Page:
When it came time to renew its annual in-person conference after more than two years of challenges brought on by the COVID-19 pandemic, the National Alaska Native American Indian Nursing Association (NANAINA) chose the University of Arizona College of Nursing as the setting for its 2023 gathering. Held between March 31 and April 1, this year's conference theme is 'Renewing our Spirit in Nursing,' a fitting title for a celebration of renewed optimism and hope. Founded in 1993, NANAINA grew from the desire of Native nurse leaders from around the country to represent nurses in their communities and work to improve healthcare services for Native people.
"We chose this topic because during the pandemic, those of us working for Native communities saw a lot of struggle, a lot of loss," says Mechem Frasier, MBA, BSN, RN, NANAINA Conference Planning Chair. "We felt we needed to come together in person and get that spirit back into us. We wanted to restore ourselves with those who have been through the same battles that we have in the last two years and come back to why we all went into nursing."
“To have these notable leaders who are well-known throughout Indian country come to Arizona, where I live and work, is extremely humbling. I hope it serves as a source of inspiration for our students to see beyond their school years and the potential impact they can have on healthcare throughout the nation," ~ Timian Godfrey, DNP, FNP-BC, FAAN
As for the choice of UArizona Nursing as the setting for this renewal, Frasier points to the college's strong nursing program and its progressive ties to Native health through the Indians in Nursing: Career Advancement and Transition Scholars (INCATS) program. "The support services the university has around Native health and the programs you have there were a big factor," she says. "Our conference is really geared around Native nurses and bringing light to these kinds of programs."
UArizona Nursing Assistant Clinical Professor and Project Director for INCATS, Timian Godfrey, DNP, FNP-BC,, is excited about the choice of the college for this year's NANAINA conference -- noting that It speaks to the work that has been put into the college's diversity grants, equity, diversity, and inclusion (ED&I) efforts, and Native American workforce development. "The NANAINA conference committee was highly impressed with our community outreach and engagement that have been done through INCATS, so it was encouraging to hear we are nationally recognized by peers and indigenous nurses for the work we're doing. This serves as motivation to keep moving forward in the hard work we are doing with these grant projects."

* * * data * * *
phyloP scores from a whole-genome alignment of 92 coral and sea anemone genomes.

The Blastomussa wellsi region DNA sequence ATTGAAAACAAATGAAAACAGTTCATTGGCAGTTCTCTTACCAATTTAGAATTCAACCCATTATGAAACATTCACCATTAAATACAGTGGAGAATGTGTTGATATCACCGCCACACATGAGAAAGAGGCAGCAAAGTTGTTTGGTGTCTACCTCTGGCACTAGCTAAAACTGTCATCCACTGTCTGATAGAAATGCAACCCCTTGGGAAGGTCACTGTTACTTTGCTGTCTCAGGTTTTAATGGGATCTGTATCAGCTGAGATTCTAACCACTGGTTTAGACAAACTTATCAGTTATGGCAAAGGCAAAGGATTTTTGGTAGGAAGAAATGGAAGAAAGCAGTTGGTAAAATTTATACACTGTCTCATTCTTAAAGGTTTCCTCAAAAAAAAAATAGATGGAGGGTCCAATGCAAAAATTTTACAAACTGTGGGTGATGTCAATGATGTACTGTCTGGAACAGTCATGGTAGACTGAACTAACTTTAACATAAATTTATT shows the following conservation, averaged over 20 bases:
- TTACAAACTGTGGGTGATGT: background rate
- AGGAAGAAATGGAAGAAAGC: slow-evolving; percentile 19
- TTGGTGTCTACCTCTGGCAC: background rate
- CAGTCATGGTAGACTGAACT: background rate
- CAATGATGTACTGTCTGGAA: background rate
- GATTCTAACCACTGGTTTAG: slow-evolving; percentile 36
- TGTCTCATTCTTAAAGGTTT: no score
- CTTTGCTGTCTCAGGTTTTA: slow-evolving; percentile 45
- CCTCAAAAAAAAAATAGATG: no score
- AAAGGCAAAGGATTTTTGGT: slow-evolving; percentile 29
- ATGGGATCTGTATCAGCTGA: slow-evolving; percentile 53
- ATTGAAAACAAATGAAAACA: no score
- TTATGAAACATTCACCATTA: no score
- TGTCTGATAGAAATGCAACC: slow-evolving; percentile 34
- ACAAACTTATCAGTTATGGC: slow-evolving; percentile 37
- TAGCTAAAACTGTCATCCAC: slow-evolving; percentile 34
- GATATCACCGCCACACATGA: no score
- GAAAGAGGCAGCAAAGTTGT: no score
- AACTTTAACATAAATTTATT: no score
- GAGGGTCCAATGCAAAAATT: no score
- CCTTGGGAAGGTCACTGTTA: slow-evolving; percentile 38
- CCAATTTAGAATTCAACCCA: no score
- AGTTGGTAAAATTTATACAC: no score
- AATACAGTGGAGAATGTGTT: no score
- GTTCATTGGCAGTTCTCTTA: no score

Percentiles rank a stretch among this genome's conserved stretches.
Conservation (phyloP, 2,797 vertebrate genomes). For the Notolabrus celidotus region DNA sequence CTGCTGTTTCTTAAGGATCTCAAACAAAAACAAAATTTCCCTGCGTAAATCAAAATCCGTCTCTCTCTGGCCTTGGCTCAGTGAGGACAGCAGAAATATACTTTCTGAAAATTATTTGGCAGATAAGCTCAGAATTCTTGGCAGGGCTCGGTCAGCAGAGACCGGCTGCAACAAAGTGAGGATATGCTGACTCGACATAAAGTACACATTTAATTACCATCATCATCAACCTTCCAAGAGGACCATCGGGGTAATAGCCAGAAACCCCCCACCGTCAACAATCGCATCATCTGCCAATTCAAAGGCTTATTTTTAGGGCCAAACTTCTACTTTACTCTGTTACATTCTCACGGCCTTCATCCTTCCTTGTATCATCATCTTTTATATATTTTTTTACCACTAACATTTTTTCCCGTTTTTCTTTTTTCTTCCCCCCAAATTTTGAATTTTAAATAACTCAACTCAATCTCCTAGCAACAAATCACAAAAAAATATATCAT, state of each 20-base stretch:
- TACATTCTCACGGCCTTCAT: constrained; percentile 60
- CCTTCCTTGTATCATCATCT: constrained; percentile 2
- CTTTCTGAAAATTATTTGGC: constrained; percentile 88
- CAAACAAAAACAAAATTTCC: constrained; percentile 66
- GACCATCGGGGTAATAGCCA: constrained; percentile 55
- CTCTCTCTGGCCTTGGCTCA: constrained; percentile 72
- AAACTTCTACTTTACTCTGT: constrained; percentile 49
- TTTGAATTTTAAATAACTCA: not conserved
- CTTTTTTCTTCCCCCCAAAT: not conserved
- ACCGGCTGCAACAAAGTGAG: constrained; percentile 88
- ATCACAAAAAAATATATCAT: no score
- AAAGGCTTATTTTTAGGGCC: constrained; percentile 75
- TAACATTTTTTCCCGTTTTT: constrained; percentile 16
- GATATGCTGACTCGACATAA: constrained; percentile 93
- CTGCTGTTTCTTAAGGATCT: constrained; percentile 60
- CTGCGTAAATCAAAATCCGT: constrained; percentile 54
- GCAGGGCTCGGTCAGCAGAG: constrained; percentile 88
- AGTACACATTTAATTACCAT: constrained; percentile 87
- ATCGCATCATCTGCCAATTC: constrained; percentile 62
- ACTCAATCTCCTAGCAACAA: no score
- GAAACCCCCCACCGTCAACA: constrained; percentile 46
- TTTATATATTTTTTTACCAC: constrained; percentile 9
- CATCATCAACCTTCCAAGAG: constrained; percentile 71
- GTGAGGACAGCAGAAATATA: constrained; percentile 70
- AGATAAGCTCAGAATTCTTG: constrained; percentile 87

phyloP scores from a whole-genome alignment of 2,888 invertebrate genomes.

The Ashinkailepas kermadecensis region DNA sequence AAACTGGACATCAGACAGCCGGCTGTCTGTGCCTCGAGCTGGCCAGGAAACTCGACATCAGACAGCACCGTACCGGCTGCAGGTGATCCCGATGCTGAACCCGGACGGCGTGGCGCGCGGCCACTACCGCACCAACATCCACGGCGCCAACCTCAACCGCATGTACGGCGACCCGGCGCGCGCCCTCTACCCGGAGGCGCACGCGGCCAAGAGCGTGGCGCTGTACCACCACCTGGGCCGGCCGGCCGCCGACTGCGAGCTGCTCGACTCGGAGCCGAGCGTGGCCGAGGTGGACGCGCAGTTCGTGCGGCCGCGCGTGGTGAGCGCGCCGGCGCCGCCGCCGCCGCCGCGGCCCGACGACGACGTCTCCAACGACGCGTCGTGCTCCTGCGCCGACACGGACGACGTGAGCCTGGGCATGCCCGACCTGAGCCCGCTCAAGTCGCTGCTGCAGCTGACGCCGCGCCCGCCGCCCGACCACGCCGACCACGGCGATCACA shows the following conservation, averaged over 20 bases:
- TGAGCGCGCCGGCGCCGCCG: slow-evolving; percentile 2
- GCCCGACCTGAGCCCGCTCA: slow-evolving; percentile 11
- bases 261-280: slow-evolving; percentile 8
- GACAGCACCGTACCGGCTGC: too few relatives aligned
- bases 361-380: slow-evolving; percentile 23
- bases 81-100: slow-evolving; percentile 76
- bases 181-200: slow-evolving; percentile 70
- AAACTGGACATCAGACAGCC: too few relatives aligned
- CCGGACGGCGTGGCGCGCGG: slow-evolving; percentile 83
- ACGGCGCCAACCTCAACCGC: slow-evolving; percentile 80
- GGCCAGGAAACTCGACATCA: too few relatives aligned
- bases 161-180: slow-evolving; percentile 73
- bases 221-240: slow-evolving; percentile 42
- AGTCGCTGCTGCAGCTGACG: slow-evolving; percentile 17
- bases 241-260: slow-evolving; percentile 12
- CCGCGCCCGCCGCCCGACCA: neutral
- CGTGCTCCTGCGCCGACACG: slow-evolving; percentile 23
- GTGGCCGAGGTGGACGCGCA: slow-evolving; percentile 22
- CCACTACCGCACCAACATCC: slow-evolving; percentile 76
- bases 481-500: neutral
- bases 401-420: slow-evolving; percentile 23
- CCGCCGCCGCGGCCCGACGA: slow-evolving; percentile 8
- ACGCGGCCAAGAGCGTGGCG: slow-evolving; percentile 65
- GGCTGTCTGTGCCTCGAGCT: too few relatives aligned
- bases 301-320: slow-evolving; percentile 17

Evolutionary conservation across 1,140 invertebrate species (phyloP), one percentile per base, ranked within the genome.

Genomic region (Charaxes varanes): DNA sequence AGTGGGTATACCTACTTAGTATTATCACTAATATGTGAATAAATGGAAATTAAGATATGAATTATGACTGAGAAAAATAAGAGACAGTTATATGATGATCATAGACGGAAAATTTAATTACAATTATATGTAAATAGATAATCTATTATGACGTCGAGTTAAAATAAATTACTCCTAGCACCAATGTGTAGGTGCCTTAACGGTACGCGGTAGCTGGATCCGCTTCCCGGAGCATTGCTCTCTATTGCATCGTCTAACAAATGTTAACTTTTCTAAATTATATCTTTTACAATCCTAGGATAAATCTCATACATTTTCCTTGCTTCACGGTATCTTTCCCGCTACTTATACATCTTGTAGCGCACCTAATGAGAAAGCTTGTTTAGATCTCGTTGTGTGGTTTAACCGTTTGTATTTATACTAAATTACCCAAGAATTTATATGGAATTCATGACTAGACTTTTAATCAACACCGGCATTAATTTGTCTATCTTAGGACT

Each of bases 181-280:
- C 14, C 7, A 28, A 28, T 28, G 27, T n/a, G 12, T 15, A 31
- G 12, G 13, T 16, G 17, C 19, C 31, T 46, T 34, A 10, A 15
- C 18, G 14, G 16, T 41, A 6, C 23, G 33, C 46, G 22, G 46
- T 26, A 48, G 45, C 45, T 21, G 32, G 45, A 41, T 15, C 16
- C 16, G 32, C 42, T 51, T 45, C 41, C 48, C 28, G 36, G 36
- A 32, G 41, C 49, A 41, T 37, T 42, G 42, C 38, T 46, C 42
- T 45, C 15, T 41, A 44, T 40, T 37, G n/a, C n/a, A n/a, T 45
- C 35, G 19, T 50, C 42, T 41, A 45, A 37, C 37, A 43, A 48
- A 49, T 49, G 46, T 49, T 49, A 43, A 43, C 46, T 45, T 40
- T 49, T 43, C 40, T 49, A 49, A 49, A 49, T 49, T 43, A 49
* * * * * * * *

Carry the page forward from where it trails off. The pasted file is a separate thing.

In addition to providing a welcoming setting for colleagues to come together in person to share stories and bond over the collective challenges of the past few years, the 2023 NANAINA conference will give a platform for a slate of notable speakers from around the country. "I am in awe of the people who are coming to UArizona," Dr. Godfrey says. "To have these notable leaders who are well-known throughout Indian country come to Arizona, where I live and work, is extremely humbling. I hope it serves as a source of inspiration for our students to see beyond their school years and the potential impact they can have on healthcare throughout the nation."
Dr. Godfrey and José Muñoz, UArizona Nursing's Senior Professional, Diversity Equity and Inclusion, have been involved with the conference planning committee and will facilitate and moderate presentations. In addition, UArizona Equity, Diversity & Inclusion leadership will be taking a strong role, with Levi Esquerra, Senior VP for Native American Advancement & Tribal Engagement, presenting a welcome, and Karen Francis-Begay, Assistant Vice Provost for Native American Initiatives, reading the Land Acknowledgement. Other highlights include booths featuring goods from local Native vendors, appearances by local tribal leaders, poster presentations, a silent auction and banquet at Cocoraque Butte and Ranch on the Tohono O'odham Nation, and a presentation by a panel of UArizona Nursing INCAT scholars about their experience in the DNP program.
Kristin Melendez, a second-year DNP-FNP student and third-generation nurse, will be one of the student panelists at the conference. A member of the Tohono O'odham Nation, Melendez is excited to share her experience with her peers – and hopefully provide inspiration for others considering a career in nursing. "My passions are rooted in the Native community and how to better facilitate access to resources and education, because there's still that gap between our culture and western medicine," she says. “I’m hoping to meet people who share my experience and some of the challenges I’ve faced, so I can better help them and remind them that it’s possible and they can do it.”
With attendees traveling from as far as Alaska, South Dakota, Montana, Minnesota, and Baltimore, the 2023 NANAINA conference will be a celebration of renewal and hope. “It’s a great way to learn about the various aspects of Native cultures from Native American nurses from across the country,” Dr. Godfrey says. “We are blessed to live in a richly diverse indigenous state. However, there are hundreds of other Native American cultures out there. In addition to being a good networking opportunity for our students and faculty, it’s a great way to learn about and embrace Native nurses and the power that’s within us.”
Learn more about the 2023 NANAINA conference and register here.